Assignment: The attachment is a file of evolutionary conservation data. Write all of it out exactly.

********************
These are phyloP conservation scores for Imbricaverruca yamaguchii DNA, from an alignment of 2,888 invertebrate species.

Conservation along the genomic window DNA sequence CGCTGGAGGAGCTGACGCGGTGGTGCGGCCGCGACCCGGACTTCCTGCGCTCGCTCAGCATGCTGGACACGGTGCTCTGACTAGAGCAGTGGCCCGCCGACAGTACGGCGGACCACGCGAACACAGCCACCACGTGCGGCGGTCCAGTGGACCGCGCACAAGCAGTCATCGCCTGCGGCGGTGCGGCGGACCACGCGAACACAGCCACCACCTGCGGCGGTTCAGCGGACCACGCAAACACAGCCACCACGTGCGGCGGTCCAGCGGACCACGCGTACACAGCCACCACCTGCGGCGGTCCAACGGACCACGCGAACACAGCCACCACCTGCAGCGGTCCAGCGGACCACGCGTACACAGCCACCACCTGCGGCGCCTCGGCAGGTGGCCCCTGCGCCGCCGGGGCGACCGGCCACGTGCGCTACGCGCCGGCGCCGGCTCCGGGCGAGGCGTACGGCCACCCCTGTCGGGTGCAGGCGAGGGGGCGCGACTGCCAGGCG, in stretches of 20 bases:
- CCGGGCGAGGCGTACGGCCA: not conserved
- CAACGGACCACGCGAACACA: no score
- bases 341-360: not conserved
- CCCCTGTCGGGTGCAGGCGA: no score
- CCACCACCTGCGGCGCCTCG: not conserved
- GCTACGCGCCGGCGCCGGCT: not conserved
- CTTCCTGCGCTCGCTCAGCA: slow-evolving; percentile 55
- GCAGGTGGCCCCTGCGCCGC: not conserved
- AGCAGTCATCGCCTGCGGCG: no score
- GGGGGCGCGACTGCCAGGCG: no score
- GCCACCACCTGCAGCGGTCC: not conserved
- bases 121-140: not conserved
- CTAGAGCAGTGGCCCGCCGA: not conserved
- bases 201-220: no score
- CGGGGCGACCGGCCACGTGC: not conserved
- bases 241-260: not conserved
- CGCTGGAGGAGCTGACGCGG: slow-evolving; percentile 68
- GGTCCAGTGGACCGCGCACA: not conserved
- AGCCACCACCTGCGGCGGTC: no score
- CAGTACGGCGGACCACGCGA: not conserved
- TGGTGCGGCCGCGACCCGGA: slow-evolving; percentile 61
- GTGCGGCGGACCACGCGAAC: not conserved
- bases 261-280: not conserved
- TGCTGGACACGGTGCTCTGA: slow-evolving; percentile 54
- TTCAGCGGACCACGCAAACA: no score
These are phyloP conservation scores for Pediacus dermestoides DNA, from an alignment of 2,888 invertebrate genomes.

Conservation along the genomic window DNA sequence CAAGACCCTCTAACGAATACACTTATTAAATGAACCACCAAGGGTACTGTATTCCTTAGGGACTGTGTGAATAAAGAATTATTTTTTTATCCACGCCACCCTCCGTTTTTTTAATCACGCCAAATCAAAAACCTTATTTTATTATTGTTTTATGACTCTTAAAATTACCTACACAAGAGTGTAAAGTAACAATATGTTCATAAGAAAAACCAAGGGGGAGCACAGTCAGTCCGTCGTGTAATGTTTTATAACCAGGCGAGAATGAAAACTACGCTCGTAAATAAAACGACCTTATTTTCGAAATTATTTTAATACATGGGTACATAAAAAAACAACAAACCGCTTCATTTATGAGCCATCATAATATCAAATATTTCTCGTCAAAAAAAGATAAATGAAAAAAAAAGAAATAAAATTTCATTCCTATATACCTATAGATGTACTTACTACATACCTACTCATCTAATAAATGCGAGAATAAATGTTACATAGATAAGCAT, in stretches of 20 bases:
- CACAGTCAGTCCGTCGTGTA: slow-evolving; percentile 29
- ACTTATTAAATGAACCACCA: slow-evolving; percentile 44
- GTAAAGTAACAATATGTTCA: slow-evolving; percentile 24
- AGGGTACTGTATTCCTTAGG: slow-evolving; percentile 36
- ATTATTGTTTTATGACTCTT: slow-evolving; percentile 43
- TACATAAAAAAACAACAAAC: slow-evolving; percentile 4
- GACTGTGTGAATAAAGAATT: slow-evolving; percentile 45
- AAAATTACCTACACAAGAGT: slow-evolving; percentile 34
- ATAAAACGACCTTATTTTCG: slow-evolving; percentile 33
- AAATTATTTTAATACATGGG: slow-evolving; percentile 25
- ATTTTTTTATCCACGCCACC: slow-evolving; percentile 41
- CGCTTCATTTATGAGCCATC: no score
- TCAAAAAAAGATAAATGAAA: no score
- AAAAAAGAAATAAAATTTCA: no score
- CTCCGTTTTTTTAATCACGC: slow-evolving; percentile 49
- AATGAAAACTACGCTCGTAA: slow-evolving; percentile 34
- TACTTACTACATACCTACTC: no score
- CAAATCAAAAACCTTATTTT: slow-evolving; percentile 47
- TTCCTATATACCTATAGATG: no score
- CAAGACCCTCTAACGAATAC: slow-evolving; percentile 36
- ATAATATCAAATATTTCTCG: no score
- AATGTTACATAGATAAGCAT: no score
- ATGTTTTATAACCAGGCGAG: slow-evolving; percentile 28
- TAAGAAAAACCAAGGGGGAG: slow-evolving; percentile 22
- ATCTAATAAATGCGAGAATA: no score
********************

These are phyloP conservation scores for Imbricaverruca yamaguchii DNA, from an alignment of 2,888 invertebrate species.

Conservation along the genomic window DNA sequence CGCTGGAGGAGCTGACGCGGTGGTGCGGCCGCGACCCGGACTTCCTGCGCTCGCTCAGCATGCTGGACACGGTGCTCTGACTAGAGCAGTGGCCCGCCGACAGTACGGCGGACCACGCGAACACAGCCACCACGTGCGGCGGTCCAGTGGACCGCGCACAAGCAGTCATCGCCTGCGGCGGTGCGGCGGACCACGCGAACACAGCCACCACCTGCGGCGGTTCAGCGGACCACGCAAACACAGCCACCACGTGCGGCGGTCCAGCGGACCACGCGTACACAGCCACCACCTGCGGCGGTCCAACGGACCACGCGAACACAGCCACCACCTGCAGCGGTCCAGCGGACCACGCGTACACAGCCACCACCTGCGGCGCCTCGGCAGGTGGCCCCTGCGCCGCCGGGGCGACCGGCCACGTGCGCTACGCGCCGGCGCCGGCTCCGGGCGAGGCGTACGGCCACCCCTGTCGGGTGCAGGCGAGGGGGCGCGACTGCCAGGCG, in stretches of 20 bases:
- CCGGGCGAGGCGTACGGCCA: not conserved
- CAACGGACCACGCGAACACA: no score
- bases 341-360: not conserved
- CCCCTGTCGGGTGCAGGCGA: no score
- CCACCACCTGCGGCGCCTCG: not conserved
- GCTACGCGCCGGCGCCGGCT: not conserved
- CTTCCTGCGCTCGCTCAGCA: slow-evolving; percentile 55
- GCAGGTGGCCCCTGCGCCGC: not conserved
- AGCAGTCATCGCCTGCGGCG: no score
- GGGGGCGCGACTGCCAGGCG: no score
- GCCACCACCTGCAGCGGTCC: not conserved
- bases 121-140: not conserved
- CTAGAGCAGTGGCCCGCCGA: not conserved
- bases 201-220: no score
- CGGGGCGACCGGCCACGTGC: not conserved
- bases 241-260: not conserved
- CGCTGGAGGAGCTGACGCGG: slow-evolving; percentile 68
- GGTCCAGTGGACCGCGCACA: not conserved
- AGCCACCACCTGCGGCGGTC: no score
- CAGTACGGCGGACCACGCGA: not conserved
- TGGTGCGGCCGCGACCCGGA: slow-evolving; percentile 61
- GTGCGGCGGACCACGCGAAC: not conserved
- bases 261-280: not conserved
- TGCTGGACACGGTGCTCTGA: slow-evolving; percentile 54
- TTCAGCGGACCACGCAAACA: no score
These are phyloP conservation scores for Pediacus dermestoides DNA, from an alignment of 2,888 invertebrate genomes.

Conservation along the genomic window DNA sequence CAAGACCCTCTAACGAATACACTTATTAAATGAACCACCAAGGGTACTGTATTCCTTAGGGACTGTGTGAATAAAGAATTATTTTTTTATCCACGCCACCCTCCGTTTTTTTAATCACGCCAAATCAAAAACCTTATTTTATTATTGTTTTATGACTCTTAAAATTACCTACACAAGAGTGTAAAGTAACAATATGTTCATAAGAAAAACCAAGGGGGAGCACAGTCAGTCCGTCGTGTAATGTTTTATAACCAGGCGAGAATGAAAACTACGCTCGTAAATAAAACGACCTTATTTTCGAAATTATTTTAATACATGGGTACATAAAAAAACAACAAACCGCTTCATTTATGAGCCATCATAATATCAAATATTTCTCGTCAAAAAAAGATAAATGAAAAAAAAAGAAATAAAATTTCATTCCTATATACCTATAGATGTACTTACTACATACCTACTCATCTAATAAATGCGAGAATAAATGTTACATAGATAAGCAT, in stretches of 20 bases:
- CACAGTCAGTCCGTCGTGTA: slow-evolving; percentile 29
- ACTTATTAAATGAACCACCA: slow-evolving; percentile 44
- GTAAAGTAACAATATGTTCA: slow-evolving; percentile 24
- AGGGTACTGTATTCCTTAGG: slow-evolving; percentile 36
- ATTATTGTTTTATGACTCTT: slow-evolving; percentile 43
- TACATAAAAAAACAACAAAC: slow-evolving; percentile 4
- GACTGTGTGAATAAAGAATT: slow-evolving; percentile 45
- AAAATTACCTACACAAGAGT: slow-evolving; percentile 34
- ATAAAACGACCTTATTTTCG: slow-evolving; percentile 33
- AAATTATTTTAATACATGGG: slow-evolving; percentile 25
- ATTTTTTTATCCACGCCACC: slow-evolving; percentile 41
- CGCTTCATTTATGAGCCATC: no score
- TCAAAAAAAGATAAATGAAA: no score
- AAAAAAGAAATAAAATTTCA: no score
- CTCCGTTTTTTTAATCACGC: slow-evolving; percentile 49
- AATGAAAACTACGCTCGTAA: slow-evolving; percentile 34
- TACTTACTACATACCTACTC: no score
- CAAATCAAAAACCTTATTTT: slow-evolving; percentile 47
- TTCCTATATACCTATAGATG: no score
- CAAGACCCTCTAACGAATAC: slow-evolving; percentile 36
- ATAATATCAAATATTTCTCG: no score
- AATGTTACATAGATAAGCAT: no score
- ATGTTTTATAACCAGGCGAG: slow-evolving; percentile 28
- TAAGAAAAACCAAGGGGGAG: slow-evolving; percentile 22
- ATCTAATAAATGCGAGAATA: no score